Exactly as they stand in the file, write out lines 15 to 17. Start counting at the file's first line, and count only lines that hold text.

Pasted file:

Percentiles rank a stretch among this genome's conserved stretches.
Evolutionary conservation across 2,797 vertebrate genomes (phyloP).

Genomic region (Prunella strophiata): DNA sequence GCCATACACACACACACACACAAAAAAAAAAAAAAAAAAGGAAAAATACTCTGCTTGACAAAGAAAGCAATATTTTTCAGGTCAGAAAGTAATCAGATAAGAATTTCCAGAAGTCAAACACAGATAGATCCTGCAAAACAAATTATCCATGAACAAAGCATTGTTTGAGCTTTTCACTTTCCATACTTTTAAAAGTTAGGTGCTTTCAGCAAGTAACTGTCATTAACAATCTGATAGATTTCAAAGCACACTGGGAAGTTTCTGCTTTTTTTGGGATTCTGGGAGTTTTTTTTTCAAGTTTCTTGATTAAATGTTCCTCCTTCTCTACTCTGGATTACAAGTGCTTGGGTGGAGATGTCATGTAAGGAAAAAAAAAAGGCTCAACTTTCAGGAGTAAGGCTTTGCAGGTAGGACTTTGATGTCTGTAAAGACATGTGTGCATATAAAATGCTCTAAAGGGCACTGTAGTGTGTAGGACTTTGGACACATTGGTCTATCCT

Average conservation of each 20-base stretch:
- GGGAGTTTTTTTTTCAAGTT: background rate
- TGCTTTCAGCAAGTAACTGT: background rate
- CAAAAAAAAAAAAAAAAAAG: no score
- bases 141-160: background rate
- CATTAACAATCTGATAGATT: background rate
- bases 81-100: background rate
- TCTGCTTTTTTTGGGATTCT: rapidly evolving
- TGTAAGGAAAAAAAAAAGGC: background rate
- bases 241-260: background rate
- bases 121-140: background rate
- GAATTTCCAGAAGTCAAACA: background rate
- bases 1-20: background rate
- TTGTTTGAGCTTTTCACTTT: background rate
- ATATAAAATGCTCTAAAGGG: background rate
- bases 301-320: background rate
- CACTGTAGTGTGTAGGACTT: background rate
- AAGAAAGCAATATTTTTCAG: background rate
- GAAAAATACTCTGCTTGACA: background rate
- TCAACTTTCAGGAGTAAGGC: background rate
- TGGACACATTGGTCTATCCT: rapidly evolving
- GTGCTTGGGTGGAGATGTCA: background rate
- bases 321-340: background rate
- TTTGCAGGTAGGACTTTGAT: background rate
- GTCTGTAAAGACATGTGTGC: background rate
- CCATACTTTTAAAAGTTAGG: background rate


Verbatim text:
- GAATTTCCAGAAGTCAAACA: background rate
- bases 1-20: background rate
- TTGTTTGAGCTTTTCACTTT: background rate